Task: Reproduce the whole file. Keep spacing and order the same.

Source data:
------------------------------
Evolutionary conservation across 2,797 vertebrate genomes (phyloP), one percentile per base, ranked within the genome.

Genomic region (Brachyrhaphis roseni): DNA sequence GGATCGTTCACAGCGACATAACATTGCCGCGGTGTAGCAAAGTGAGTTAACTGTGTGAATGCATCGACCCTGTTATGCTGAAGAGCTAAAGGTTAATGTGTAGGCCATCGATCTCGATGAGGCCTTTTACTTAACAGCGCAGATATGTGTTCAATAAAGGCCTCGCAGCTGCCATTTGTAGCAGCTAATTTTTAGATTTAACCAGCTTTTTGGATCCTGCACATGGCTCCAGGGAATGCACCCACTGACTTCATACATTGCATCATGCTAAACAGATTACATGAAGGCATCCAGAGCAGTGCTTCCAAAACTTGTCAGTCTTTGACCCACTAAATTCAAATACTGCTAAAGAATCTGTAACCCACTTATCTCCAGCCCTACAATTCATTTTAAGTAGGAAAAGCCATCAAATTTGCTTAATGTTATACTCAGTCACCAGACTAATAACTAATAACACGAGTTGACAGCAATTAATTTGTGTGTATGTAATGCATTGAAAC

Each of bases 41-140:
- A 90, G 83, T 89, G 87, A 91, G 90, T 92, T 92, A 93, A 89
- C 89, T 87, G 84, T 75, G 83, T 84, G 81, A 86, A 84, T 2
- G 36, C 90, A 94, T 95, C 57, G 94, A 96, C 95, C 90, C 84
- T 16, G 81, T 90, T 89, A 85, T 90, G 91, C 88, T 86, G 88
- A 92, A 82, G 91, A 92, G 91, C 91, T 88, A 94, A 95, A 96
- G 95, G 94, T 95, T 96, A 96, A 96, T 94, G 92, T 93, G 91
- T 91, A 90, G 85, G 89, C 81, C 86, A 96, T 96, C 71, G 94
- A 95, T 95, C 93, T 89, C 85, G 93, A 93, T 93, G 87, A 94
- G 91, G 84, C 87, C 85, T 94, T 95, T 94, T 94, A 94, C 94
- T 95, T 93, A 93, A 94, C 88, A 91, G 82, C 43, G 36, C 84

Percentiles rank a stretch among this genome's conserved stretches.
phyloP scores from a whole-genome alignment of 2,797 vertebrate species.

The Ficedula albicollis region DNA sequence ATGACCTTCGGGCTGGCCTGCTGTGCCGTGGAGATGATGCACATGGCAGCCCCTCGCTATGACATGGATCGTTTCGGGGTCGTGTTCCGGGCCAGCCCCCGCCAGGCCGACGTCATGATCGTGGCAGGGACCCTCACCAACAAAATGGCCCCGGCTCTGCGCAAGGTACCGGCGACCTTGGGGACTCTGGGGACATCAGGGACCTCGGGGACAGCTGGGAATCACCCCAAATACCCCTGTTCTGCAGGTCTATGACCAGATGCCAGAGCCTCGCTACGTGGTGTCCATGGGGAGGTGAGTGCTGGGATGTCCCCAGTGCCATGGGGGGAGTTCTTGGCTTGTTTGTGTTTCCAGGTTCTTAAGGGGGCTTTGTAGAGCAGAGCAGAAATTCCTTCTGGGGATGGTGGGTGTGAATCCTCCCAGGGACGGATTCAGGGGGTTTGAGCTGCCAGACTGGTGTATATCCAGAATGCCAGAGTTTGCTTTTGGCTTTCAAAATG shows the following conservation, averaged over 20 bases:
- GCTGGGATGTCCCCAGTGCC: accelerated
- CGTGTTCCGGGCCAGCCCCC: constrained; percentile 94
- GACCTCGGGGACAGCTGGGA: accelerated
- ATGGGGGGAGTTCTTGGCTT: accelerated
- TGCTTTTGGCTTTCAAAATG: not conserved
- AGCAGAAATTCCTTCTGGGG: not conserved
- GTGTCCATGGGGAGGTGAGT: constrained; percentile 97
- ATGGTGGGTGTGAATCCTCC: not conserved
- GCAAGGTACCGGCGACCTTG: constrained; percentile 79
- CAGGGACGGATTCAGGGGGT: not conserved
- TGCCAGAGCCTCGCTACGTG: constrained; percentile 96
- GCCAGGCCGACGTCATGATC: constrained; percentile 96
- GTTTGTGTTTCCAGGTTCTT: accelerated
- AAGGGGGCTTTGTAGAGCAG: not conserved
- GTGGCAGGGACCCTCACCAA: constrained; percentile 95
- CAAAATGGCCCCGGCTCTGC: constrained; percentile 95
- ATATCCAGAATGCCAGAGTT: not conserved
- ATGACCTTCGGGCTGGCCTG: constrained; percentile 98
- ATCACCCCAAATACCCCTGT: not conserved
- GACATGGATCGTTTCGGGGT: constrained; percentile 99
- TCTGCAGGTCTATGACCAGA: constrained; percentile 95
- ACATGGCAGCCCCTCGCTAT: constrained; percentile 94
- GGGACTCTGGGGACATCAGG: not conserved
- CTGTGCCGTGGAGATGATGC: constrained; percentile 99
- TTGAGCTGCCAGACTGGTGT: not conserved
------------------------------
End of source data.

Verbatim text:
Evolutionary conservation across 2,797 vertebrate genomes (phyloP), one percentile per base, ranked within the genome.

Genomic region (Brachyrhaphis roseni): DNA sequence GGATCGTTCACAGCGACATAACATTGCCGCGGTGTAGCAAAGTGAGTTAACTGTGTGAATGCATCGACCCTGTTATGCTGAAGAGCTAAAGGTTAATGTGTAGGCCATCGATCTCGATGAGGCCTTTTACTTAACAGCGCAGATATGTGTTCAATAAAGGCCTCGCAGCTGCCATTTGTAGCAGCTAATTTTTAGATTTAACCAGCTTTTTGGATCCTGCACATGGCTCCAGGGAATGCACCCACTGACTTCATACATTGCATCATGCTAAACAGATTACATGAAGGCATCCAGAGCAGTGCTTCCAAAACTTGTCAGTCTTTGACCCACTAAATTCAAATACTGCTAAAGAATCTGTAACCCACTTATCTCCAGCCCTACAATTCATTTTAAGTAGGAAAAGCCATCAAATTTGCTTAATGTTATACTCAGTCACCAGACTAATAACTAATAACACGAGTTGACAGCAATTAATTTGTGTGTATGTAATGCATTGAAAC

Each of bases 41-140:
- A 90, G 83, T 89, G 87, A 91, G 90, T 92, T 92, A 93, A 89
- C 89, T 87, G 84, T 75, G 83, T 84, G 81, A 86, A 84, T 2
- G 36, C 90, A 94, T 95, C 57, G 94, A 96, C 95, C 90, C 84
- T 16, G 81, T 90, T 89, A 85, T 90, G 91, C 88, T 86, G 88
- A 92, A 82, G 91, A 92, G 91, C 91, T 88, A 94, A 95, A 96
- G 95, G 94, T 95, T 96, A 96, A 96, T 94, G 92, T 93, G 91
- T 91, A 90, G 85, G 89, C 81, C 86, A 96, T 96, C 71, G 94
- A 95, T 95, C 93, T 89, C 85, G 93, A 93, T 93, G 87, A 94
- G 91, G 84, C 87, C 85, T 94, T 95, T 94, T 94, A 94, C 94
- T 95, T 93, A 93, A 94, C 88, A 91, G 82, C 43, G 36, C 84

Percentiles rank a stretch among this genome's conserved stretches.
phyloP scores from a whole-genome alignment of 2,797 vertebrate species.

The Ficedula albicollis region DNA sequence ATGACCTTCGGGCTGGCCTGCTGTGCCGTGGAGATGATGCACATGGCAGCCCCTCGCTATGACATGGATCGTTTCGGGGTCGTGTTCCGGGCCAGCCCCCGCCAGGCCGACGTCATGATCGTGGCAGGGACCCTCACCAACAAAATGGCCCCGGCTCTGCGCAAGGTACCGGCGACCTTGGGGACTCTGGGGACATCAGGGACCTCGGGGACAGCTGGGAATCACCCCAAATACCCCTGTTCTGCAGGTCTATGACCAGATGCCAGAGCCTCGCTACGTGGTGTCCATGGGGAGGTGAGTGCTGGGATGTCCCCAGTGCCATGGGGGGAGTTCTTGGCTTGTTTGTGTTTCCAGGTTCTTAAGGGGGCTTTGTAGAGCAGAGCAGAAATTCCTTCTGGGGATGGTGGGTGTGAATCCTCCCAGGGACGGATTCAGGGGGTTTGAGCTGCCAGACTGGTGTATATCCAGAATGCCAGAGTTTGCTTTTGGCTTTCAAAATG shows the following conservation, averaged over 20 bases:
- GCTGGGATGTCCCCAGTGCC: accelerated
- CGTGTTCCGGGCCAGCCCCC: constrained; percentile 94
- GACCTCGGGGACAGCTGGGA: accelerated
- ATGGGGGGAGTTCTTGGCTT: accelerated
- TGCTTTTGGCTTTCAAAATG: not conserved
- AGCAGAAATTCCTTCTGGGG: not conserved
- GTGTCCATGGGGAGGTGAGT: constrained; percentile 97
- ATGGTGGGTGTGAATCCTCC: not conserved
- GCAAGGTACCGGCGACCTTG: constrained; percentile 79
- CAGGGACGGATTCAGGGGGT: not conserved
- TGCCAGAGCCTCGCTACGTG: constrained; percentile 96
- GCCAGGCCGACGTCATGATC: constrained; percentile 96
- GTTTGTGTTTCCAGGTTCTT: accelerated
- AAGGGGGCTTTGTAGAGCAG: not conserved
- GTGGCAGGGACCCTCACCAA: constrained; percentile 95
- CAAAATGGCCCCGGCTCTGC: constrained; percentile 95
- ATATCCAGAATGCCAGAGTT: not conserved
- ATGACCTTCGGGCTGGCCTG: constrained; percentile 98
- ATCACCCCAAATACCCCTGT: not conserved
- GACATGGATCGTTTCGGGGT: constrained; percentile 99
- TCTGCAGGTCTATGACCAGA: constrained; percentile 95
- ACATGGCAGCCCCTCGCTAT: constrained; percentile 94
- GGGACTCTGGGGACATCAGG: not conserved
- CTGTGCCGTGGAGATGATGC: constrained; percentile 99
- TTGAGCTGCCAGACTGGTGT: not conserved